“A nonresident defendant's contacts may support either specific or general jurisdiction.” Service Steel Warehouse, Co. L.P. v. Eakin, Civil Action No. 10-151, 2011 WL 3439132, at * 2 (M.D. La. Aug. 5, 2011). “Specific jurisdiction over a nonresident defendant is present where the ‘suit arises out of or [is] related to the defendant's contacts with the forum....'” Id. (citing Helicopteros Nacionales de Colombia, S.A. v. Hall, 466 U.S. 408, 414 (1984); Clemens v. McNamee, 615 F.3d 374, 378-379 (5th Cir. 2010) (stating that “[s]pecific jurisdiction ... requires a sufficient nexus between the nonresident's contacts with the forum and the cause of action”)). “Alternatively, general jurisdiction exists ‘when a nonresident defendant's contacts with the forum are substantial, continuous, and systematic.'” Id. (citing Johnston v. Multidata Systems Intern. Corp., 523 F.3d 602, 609 (5th Cir. 2008)).[12]

         The Fifth Circuit has set forth a three-step analysis for specific personal jurisdiction, whereby the court considers:

(1) whether the defendant has minimum contacts with the forum state, i.e., whether it purposely directed its activities toward the forum state or purposely availed itself of the privileges of conducting activities there; (2) whether the plaintiff's cause of action arises out of or results from the defendant's forum-related contacts; and (3) whether the exercise of personal jurisdiction is fair and reasonable.

Nuovo Pignone, SpA v. Storman Asia M/V, 310 F.3d 374, 378 (5th Cir. 2002) (citing Burger King Corp. v. Rudzewicz, 471 U.S. 462, 474 (1985)). “A defendant has minimum contacts with a forum state if ‘the defendant's conduct and connection with the forum state are such that he should reasonably anticipate being haled into court there.” Burger King, 471 U.S. at 474. “Even where a defendant has no physical presence in the forum state, a single purposeful contact is sufficient to confer personal jurisdiction if the cause of action arises from the contact.” Nuovo Pignone, 310 F.3d at 379. “Once a plaintiff establishes minimum contacts between the defendant and the forum state, the burden of proof shifts to the defendant to show that the assertion of jurisdiction is unfair and unreasonable.” Id. (citing Wien Air Alaska, Inc. v. Brandt, 195 F.3d 208, 215 (5th Cir.1999)).

         In their Amending Complaint, [13] Plaintiffs allege that William Bullock is the president of PCS, Monica Lewis is a “director, consultant and managing partner of PCS, ” and Kim Roundtree is a director of PCS.[14] Plaintiffs allege the Individual Defendants and PCS recruited them by “offering them an opportunity to invest in Primary Care Solutions, Inc. and start their own satellite agency offices that promised to pay 40% of the profits monthly after a $25, 000 sweat equity investment.”[15] Plaintiffs assert that “[i]n approximately March or April 2014, during a presentation meeting at the Baton Rouge office of PCS, Kendall ‘Ken' Brown and others were told by William Bullock, Kim Roundtree, and Monica Lewis that the company had decided to franchise Primary Care Solutions”[16] and that “PCS through its alter ego, President, William Bullock and alter egos directors, Monica Lewis and Kim Roundtree came to Baton Rouge Louisiana in March and April 2014 and convinced Tammy Cooper an employee of PCS in the Baton Rouge [sic]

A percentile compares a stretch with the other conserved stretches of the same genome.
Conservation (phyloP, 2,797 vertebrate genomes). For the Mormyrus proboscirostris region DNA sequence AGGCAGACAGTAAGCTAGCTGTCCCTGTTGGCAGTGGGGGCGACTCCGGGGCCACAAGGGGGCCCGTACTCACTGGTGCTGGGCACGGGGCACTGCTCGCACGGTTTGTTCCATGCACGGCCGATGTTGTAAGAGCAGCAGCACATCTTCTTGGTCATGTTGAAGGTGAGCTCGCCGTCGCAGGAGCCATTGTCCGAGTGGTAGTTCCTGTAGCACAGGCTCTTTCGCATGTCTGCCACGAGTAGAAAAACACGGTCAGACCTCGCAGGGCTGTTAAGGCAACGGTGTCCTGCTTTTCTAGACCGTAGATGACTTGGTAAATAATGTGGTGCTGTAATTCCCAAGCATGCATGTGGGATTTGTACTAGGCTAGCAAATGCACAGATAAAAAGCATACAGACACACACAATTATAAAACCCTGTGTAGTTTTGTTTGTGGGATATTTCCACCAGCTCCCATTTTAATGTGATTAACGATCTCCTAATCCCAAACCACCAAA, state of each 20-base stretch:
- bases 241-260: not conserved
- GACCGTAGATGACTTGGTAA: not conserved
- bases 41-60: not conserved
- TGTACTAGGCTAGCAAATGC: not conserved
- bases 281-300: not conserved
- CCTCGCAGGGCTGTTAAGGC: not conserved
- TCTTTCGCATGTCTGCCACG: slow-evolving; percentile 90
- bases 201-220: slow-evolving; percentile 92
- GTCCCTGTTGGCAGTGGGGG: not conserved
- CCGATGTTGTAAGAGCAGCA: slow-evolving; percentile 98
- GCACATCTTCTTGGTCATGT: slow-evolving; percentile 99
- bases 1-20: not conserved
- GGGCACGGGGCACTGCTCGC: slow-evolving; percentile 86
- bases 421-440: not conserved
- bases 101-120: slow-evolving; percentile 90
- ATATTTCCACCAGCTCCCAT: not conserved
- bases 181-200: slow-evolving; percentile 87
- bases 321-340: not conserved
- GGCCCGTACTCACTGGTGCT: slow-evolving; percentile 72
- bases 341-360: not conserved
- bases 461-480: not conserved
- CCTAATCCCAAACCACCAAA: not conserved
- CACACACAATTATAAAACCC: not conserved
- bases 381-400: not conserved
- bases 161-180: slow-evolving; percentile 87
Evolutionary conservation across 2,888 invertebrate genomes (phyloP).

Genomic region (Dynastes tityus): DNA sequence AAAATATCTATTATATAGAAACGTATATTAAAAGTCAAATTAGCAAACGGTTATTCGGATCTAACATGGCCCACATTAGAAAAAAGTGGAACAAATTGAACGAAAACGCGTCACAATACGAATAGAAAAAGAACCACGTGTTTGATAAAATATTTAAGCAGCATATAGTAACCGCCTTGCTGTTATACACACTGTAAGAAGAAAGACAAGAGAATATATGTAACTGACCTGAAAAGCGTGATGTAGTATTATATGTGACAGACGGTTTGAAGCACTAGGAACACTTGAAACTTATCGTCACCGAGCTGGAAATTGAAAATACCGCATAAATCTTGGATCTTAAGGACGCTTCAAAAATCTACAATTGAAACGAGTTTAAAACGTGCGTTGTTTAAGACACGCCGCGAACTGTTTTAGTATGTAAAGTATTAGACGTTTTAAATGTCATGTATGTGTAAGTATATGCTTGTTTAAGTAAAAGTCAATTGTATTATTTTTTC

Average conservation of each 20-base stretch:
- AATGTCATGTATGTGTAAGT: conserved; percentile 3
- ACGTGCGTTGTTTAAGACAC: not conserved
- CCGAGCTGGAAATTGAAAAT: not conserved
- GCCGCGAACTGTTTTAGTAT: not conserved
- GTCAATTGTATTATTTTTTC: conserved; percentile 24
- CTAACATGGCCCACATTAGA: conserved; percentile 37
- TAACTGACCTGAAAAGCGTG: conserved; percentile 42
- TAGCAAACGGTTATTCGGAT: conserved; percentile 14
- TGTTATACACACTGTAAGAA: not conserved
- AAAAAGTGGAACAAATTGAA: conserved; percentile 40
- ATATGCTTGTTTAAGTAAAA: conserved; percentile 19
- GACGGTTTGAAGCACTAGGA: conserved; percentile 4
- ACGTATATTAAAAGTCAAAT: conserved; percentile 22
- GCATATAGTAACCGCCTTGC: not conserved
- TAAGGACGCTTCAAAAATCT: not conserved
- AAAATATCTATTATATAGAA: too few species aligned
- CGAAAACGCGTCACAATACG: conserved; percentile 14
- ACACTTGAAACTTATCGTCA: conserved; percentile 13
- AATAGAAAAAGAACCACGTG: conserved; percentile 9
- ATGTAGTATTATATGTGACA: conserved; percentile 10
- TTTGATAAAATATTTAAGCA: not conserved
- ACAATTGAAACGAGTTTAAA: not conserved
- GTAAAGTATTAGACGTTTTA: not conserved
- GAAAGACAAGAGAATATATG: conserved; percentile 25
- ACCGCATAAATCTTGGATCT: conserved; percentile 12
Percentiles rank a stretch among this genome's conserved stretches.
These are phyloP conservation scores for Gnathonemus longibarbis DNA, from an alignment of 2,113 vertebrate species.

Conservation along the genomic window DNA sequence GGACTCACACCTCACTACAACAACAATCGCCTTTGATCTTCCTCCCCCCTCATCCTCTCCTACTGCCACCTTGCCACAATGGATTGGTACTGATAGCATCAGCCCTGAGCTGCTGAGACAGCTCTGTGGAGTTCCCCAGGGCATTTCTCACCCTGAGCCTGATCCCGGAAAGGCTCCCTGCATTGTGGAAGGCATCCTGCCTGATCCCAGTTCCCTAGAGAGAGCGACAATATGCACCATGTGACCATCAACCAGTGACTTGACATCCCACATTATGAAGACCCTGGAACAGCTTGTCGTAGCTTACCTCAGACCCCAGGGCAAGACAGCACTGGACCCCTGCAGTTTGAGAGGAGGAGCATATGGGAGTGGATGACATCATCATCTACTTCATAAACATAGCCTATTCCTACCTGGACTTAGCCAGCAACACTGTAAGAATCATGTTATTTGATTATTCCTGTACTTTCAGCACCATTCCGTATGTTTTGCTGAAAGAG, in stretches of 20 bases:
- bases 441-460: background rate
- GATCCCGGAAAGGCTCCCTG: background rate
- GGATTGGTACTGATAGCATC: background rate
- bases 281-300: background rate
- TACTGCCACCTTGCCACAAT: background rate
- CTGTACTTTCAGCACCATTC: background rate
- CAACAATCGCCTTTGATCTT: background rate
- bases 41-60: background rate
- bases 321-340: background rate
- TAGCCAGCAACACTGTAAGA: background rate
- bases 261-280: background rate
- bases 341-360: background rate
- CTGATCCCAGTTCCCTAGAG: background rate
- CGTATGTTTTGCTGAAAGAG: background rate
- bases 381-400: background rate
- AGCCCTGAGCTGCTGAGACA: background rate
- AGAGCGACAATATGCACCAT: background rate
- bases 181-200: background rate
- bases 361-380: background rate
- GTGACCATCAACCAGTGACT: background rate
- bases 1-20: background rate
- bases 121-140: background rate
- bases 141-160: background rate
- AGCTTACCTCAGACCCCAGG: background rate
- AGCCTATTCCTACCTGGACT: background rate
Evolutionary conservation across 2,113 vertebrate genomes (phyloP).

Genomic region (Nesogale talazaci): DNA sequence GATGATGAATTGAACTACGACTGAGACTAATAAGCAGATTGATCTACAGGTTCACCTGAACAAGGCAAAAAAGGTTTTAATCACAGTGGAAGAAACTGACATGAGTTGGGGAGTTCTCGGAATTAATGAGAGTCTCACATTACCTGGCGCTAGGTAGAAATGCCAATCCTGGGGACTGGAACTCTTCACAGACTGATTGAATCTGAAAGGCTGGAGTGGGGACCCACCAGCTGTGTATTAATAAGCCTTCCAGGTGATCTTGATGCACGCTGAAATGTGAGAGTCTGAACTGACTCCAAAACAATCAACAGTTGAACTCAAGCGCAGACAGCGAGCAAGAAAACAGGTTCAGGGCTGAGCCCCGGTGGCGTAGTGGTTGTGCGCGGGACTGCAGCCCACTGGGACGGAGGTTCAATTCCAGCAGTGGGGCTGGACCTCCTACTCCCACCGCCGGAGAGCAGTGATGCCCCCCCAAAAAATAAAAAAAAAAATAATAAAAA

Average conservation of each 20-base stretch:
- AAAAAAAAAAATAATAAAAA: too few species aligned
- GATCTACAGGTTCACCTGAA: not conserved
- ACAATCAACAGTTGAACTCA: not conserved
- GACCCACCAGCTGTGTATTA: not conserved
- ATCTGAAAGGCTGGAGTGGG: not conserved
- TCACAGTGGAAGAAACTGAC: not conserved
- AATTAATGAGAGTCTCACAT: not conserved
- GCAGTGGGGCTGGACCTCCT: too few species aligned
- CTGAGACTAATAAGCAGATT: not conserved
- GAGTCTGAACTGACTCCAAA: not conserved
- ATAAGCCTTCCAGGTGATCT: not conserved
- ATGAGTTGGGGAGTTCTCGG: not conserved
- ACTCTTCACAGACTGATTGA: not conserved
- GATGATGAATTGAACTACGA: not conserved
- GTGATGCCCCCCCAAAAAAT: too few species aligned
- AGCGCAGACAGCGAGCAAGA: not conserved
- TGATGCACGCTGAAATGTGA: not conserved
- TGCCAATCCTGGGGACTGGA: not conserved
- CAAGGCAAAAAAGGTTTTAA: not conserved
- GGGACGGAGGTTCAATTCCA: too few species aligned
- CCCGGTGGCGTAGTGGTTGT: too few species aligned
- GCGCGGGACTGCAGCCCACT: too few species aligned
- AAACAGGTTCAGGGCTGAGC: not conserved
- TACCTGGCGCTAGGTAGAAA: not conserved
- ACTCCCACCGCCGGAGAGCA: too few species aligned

through fraudulent misrepresentations discussed above to sign a sham contract that contained an invalid non-compete clauses [sic]….”[17] With respect to Mr. Brown, Plaintiffs allege that

In April 2014 after the presentation meeting where the PCS franchise plan was introduce [sic], Ken Brown was introduce [sic] by Kim Roundtree and Monica Lewis to a man known as Keil who would be moving to Louisiana to open a franchise in St. Francisville and asked Ken Brown to assist him to find a site; then later told him that Keil had changed his mind and on July 25, 2014 Kim Roundtree and Monica Lewis returned to the Baton Rouge office and told Ken Brown, a PCS employee, that because the deal with Keil had fallen through that they wanted to offer him the opportunity to start the St. Francisville office as his own and that he could either purchase the office with upfront cash or that he could obtain the franchise for the St. Francisville office through the plan to put up $25, 000.00 in sweat equity.[18]